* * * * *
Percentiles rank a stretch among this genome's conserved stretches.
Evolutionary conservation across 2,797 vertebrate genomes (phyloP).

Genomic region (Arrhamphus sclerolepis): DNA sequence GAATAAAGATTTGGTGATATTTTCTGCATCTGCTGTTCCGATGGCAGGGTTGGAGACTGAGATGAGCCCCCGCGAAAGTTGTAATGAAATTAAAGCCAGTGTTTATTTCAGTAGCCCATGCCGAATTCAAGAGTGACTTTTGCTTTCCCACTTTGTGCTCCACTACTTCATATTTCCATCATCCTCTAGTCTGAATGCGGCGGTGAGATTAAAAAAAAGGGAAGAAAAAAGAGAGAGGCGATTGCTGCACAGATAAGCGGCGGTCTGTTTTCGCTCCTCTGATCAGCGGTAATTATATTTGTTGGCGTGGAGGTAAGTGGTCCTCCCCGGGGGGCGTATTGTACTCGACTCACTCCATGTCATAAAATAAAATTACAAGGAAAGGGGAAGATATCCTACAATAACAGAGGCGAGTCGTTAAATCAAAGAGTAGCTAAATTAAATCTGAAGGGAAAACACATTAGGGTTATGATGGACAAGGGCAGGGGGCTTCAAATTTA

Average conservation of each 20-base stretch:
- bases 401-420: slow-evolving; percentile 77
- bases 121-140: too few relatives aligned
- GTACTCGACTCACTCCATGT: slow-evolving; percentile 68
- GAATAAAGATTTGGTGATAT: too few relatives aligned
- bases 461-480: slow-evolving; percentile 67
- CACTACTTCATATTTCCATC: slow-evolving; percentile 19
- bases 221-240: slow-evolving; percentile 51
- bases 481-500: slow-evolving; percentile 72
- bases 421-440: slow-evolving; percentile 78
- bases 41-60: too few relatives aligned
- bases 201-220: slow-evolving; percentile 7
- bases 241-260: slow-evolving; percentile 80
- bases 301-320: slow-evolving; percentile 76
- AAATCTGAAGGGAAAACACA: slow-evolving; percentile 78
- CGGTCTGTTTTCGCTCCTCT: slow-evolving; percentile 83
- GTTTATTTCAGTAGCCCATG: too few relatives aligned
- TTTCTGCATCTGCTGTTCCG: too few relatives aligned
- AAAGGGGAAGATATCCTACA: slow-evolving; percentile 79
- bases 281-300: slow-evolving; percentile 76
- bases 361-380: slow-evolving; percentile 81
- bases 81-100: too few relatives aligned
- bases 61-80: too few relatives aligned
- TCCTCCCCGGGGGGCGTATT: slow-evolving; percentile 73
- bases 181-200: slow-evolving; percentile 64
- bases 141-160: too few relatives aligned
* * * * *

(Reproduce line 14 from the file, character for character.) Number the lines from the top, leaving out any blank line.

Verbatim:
- bases 41-60: too few relatives aligned